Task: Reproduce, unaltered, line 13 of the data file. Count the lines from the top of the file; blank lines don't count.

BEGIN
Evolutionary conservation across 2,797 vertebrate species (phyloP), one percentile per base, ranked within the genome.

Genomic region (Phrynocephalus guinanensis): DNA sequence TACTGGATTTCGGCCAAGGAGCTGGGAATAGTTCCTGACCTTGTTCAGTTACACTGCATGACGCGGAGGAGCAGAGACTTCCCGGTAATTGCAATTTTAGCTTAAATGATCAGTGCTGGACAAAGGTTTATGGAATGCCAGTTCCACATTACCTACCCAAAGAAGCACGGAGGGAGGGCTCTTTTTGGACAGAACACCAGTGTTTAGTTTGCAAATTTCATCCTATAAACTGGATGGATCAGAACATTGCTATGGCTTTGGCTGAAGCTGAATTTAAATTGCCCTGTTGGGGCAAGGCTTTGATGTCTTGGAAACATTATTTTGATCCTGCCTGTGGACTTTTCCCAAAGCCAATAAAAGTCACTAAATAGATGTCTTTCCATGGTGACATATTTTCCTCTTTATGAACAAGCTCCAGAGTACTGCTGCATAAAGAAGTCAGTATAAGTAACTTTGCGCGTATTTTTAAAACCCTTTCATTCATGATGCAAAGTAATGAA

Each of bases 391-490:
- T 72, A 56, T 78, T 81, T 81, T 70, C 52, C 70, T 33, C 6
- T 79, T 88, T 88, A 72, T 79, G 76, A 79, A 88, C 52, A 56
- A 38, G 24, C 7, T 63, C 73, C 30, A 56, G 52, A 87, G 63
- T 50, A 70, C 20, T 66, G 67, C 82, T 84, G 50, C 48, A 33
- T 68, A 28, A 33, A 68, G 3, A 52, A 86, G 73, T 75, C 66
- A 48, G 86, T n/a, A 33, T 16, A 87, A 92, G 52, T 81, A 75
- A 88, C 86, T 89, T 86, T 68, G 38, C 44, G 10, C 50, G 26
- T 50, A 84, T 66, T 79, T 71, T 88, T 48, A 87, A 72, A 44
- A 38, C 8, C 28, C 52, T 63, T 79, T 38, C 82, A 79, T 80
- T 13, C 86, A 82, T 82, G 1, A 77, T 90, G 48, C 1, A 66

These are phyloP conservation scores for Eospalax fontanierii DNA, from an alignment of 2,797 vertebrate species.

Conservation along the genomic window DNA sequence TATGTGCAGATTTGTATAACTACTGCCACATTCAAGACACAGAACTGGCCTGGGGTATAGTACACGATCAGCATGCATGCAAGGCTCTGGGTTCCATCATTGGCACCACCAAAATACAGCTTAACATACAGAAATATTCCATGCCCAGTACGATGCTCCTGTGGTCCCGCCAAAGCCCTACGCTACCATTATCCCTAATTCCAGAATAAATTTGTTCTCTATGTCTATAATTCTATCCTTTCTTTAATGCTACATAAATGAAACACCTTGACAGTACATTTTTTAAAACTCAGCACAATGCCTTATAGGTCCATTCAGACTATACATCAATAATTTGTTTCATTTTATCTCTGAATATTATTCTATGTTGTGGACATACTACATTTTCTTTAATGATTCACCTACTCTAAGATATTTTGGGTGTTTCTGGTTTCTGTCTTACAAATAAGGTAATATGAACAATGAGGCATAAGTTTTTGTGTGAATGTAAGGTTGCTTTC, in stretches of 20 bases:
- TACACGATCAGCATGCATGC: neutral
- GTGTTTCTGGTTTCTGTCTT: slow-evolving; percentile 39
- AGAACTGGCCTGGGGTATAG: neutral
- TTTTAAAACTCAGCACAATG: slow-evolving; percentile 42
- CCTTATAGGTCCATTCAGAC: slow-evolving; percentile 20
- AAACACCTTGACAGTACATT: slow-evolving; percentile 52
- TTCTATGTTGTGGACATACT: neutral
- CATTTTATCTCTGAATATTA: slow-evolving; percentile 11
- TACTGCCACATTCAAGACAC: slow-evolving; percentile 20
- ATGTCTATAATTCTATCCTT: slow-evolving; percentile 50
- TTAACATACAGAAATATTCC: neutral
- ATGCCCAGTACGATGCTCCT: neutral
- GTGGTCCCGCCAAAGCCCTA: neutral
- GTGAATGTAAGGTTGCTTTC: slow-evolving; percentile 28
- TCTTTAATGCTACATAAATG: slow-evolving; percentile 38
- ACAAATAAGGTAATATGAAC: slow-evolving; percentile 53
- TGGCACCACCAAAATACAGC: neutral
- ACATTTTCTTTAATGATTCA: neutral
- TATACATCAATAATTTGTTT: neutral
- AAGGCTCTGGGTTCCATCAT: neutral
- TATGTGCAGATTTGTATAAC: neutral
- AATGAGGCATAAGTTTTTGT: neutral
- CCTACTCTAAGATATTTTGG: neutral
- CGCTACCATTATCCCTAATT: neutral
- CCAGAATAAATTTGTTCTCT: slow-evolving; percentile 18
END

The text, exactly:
- T 13, C 86, A 82, T 82, G 1, A 77, T 90, G 48, C 1, A 66